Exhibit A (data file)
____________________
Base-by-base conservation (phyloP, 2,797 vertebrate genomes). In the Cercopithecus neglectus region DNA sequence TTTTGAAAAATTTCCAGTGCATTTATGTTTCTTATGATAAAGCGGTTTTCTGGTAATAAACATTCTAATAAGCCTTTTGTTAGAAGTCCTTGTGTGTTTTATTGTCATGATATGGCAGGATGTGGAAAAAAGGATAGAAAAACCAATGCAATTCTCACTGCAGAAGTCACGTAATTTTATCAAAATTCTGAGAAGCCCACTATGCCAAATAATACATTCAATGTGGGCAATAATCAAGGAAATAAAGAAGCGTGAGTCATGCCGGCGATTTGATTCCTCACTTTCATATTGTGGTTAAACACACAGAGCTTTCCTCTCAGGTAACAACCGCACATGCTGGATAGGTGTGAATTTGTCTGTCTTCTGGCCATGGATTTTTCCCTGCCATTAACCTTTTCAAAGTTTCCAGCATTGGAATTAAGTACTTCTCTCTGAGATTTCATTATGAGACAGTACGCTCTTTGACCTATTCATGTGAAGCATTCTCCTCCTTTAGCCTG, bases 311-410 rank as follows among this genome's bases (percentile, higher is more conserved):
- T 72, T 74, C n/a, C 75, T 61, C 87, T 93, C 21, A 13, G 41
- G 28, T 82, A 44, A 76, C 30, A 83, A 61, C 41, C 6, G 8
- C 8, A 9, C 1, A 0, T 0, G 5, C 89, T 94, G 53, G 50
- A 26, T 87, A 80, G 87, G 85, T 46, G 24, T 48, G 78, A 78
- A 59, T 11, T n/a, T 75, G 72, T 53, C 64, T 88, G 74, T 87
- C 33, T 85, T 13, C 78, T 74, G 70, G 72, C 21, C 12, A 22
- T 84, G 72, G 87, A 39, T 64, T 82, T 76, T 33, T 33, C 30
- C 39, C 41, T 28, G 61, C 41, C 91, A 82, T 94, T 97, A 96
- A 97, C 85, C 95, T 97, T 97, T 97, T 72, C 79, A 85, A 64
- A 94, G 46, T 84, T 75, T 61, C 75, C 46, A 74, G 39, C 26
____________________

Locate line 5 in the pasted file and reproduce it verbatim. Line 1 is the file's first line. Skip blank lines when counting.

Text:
- A 26, T 87, A 80, G 87, G 85, T 46, G 24, T 48, G 78, A 78